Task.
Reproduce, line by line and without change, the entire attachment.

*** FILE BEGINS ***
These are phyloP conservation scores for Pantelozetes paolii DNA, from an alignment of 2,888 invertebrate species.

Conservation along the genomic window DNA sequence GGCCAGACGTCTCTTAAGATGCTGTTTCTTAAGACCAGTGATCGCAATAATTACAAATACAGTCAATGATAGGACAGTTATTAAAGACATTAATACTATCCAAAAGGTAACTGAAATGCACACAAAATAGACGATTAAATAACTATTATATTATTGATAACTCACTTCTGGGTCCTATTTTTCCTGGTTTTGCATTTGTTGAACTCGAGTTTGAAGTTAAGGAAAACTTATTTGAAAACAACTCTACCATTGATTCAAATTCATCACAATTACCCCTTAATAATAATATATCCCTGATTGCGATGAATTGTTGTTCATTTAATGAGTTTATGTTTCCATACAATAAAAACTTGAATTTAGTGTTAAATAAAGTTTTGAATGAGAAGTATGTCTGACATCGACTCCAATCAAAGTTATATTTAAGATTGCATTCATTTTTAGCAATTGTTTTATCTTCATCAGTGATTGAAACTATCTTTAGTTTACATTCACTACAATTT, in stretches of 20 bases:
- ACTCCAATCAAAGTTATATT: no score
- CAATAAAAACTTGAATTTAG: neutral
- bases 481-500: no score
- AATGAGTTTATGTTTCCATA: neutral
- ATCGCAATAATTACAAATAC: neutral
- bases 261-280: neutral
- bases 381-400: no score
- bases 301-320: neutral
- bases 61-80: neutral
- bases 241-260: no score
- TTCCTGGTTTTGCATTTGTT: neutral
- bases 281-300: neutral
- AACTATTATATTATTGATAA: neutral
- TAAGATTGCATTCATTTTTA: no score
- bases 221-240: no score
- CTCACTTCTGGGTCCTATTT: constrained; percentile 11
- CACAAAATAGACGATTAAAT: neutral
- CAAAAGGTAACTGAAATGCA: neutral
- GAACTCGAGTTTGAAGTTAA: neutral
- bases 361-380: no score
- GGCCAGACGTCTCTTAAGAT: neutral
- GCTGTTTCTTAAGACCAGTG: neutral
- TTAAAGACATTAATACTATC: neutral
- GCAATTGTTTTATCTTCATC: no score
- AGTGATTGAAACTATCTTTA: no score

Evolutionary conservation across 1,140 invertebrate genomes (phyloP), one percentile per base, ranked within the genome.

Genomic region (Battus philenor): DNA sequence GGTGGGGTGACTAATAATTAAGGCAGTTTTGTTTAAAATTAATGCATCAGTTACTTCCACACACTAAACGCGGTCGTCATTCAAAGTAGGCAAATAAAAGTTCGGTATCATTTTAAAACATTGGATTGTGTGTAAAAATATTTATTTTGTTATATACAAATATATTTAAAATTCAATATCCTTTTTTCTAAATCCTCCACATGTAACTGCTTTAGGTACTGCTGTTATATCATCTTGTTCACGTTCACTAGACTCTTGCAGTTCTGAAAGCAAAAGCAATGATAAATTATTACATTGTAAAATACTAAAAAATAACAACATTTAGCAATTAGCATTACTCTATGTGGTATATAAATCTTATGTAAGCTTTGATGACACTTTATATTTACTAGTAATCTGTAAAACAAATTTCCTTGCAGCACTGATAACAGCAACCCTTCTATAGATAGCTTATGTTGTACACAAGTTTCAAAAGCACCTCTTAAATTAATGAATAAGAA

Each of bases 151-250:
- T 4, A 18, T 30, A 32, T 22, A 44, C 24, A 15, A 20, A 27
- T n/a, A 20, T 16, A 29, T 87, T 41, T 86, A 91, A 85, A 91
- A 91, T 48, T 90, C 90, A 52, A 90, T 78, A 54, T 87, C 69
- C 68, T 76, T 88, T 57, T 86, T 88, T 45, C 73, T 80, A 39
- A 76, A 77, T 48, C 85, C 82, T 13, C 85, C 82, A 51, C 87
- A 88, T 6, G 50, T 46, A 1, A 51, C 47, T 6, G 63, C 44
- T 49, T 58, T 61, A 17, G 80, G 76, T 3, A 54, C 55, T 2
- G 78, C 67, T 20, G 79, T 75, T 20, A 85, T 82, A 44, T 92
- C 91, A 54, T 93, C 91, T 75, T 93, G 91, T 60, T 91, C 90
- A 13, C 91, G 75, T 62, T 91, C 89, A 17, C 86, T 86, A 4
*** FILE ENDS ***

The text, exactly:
These are phyloP conservation scores for Pantelozetes paolii DNA, from an alignment of 2,888 invertebrate species.

Conservation along the genomic window DNA sequence GGCCAGACGTCTCTTAAGATGCTGTTTCTTAAGACCAGTGATCGCAATAATTACAAATACAGTCAATGATAGGACAGTTATTAAAGACATTAATACTATCCAAAAGGTAACTGAAATGCACACAAAATAGACGATTAAATAACTATTATATTATTGATAACTCACTTCTGGGTCCTATTTTTCCTGGTTTTGCATTTGTTGAACTCGAGTTTGAAGTTAAGGAAAACTTATTTGAAAACAACTCTACCATTGATTCAAATTCATCACAATTACCCCTTAATAATAATATATCCCTGATTGCGATGAATTGTTGTTCATTTAATGAGTTTATGTTTCCATACAATAAAAACTTGAATTTAGTGTTAAATAAAGTTTTGAATGAGAAGTATGTCTGACATCGACTCCAATCAAAGTTATATTTAAGATTGCATTCATTTTTAGCAATTGTTTTATCTTCATCAGTGATTGAAACTATCTTTAGTTTACATTCACTACAATTT, in stretches of 20 bases:
- ACTCCAATCAAAGTTATATT: no score
- CAATAAAAACTTGAATTTAG: neutral
- bases 481-500: no score
- AATGAGTTTATGTTTCCATA: neutral
- ATCGCAATAATTACAAATAC: neutral
- bases 261-280: neutral
- bases 381-400: no score
- bases 301-320: neutral
- bases 61-80: neutral
- bases 241-260: no score
- TTCCTGGTTTTGCATTTGTT: neutral
- bases 281-300: neutral
- AACTATTATATTATTGATAA: neutral
- TAAGATTGCATTCATTTTTA: no score
- bases 221-240: no score
- CTCACTTCTGGGTCCTATTT: constrained; percentile 11
- CACAAAATAGACGATTAAAT: neutral
- CAAAAGGTAACTGAAATGCA: neutral
- GAACTCGAGTTTGAAGTTAA: neutral
- bases 361-380: no score
- GGCCAGACGTCTCTTAAGAT: neutral
- GCTGTTTCTTAAGACCAGTG: neutral
- TTAAAGACATTAATACTATC: neutral
- GCAATTGTTTTATCTTCATC: no score
- AGTGATTGAAACTATCTTTA: no score

Evolutionary conservation across 1,140 invertebrate genomes (phyloP), one percentile per base, ranked within the genome.

Genomic region (Battus philenor): DNA sequence GGTGGGGTGACTAATAATTAAGGCAGTTTTGTTTAAAATTAATGCATCAGTTACTTCCACACACTAAACGCGGTCGTCATTCAAAGTAGGCAAATAAAAGTTCGGTATCATTTTAAAACATTGGATTGTGTGTAAAAATATTTATTTTGTTATATACAAATATATTTAAAATTCAATATCCTTTTTTCTAAATCCTCCACATGTAACTGCTTTAGGTACTGCTGTTATATCATCTTGTTCACGTTCACTAGACTCTTGCAGTTCTGAAAGCAAAAGCAATGATAAATTATTACATTGTAAAATACTAAAAAATAACAACATTTAGCAATTAGCATTACTCTATGTGGTATATAAATCTTATGTAAGCTTTGATGACACTTTATATTTACTAGTAATCTGTAAAACAAATTTCCTTGCAGCACTGATAACAGCAACCCTTCTATAGATAGCTTATGTTGTACACAAGTTTCAAAAGCACCTCTTAAATTAATGAATAAGAA

Each of bases 151-250:
- T 4, A 18, T 30, A 32, T 22, A 44, C 24, A 15, A 20, A 27
- T n/a, A 20, T 16, A 29, T 87, T 41, T 86, A 91, A 85, A 91
- A 91, T 48, T 90, C 90, A 52, A 90, T 78, A 54, T 87, C 69
- C 68, T 76, T 88, T 57, T 86, T 88, T 45, C 73, T 80, A 39
- A 76, A 77, T 48, C 85, C 82, T 13, C 85, C 82, A 51, C 87
- A 88, T 6, G 50, T 46, A 1, A 51, C 47, T 6, G 63, C 44
- T 49, T 58, T 61, A 17, G 80, G 76, T 3, A 54, C 55, T 2
- G 78, C 67, T 20, G 79, T 75, T 20, A 85, T 82, A 44, T 92
- C 91, A 54, T 93, C 91, T 75, T 93, G 91, T 60, T 91, C 90
- A 13, C 91, G 75, T 62, T 91, C 89, A 17, C 86, T 86, A 4